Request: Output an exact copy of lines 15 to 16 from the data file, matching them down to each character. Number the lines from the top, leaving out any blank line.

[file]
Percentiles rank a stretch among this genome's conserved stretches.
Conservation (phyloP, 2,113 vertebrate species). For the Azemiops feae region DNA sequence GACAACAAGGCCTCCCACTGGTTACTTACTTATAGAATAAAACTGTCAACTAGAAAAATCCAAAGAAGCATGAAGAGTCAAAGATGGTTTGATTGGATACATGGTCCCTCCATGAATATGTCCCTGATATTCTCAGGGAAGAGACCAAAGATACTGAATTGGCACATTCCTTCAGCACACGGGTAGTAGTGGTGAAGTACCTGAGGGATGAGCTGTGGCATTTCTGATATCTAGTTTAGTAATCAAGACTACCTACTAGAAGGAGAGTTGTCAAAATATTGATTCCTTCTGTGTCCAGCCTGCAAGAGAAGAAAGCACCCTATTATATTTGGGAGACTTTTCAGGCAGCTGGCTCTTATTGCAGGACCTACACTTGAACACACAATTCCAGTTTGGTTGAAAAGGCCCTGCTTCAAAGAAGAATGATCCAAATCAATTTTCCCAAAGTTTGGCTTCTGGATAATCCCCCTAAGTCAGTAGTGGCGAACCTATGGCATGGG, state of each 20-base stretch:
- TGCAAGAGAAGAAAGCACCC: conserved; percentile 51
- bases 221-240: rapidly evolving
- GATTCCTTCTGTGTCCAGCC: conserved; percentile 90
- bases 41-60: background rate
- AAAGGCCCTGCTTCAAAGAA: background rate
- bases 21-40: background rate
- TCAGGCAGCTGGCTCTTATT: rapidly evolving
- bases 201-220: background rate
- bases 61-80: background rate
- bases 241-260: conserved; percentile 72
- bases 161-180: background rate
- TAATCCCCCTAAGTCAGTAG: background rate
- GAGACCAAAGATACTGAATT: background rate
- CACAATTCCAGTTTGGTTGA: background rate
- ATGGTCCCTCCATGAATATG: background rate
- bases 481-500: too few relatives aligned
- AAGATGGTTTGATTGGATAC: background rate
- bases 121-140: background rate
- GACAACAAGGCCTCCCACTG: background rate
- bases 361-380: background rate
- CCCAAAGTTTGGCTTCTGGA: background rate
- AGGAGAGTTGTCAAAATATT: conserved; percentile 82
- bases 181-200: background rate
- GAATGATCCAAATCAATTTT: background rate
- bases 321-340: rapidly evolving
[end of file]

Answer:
- GAGACCAAAGATACTGAATT: background rate
- CACAATTCCAGTTTGGTTGA: background rate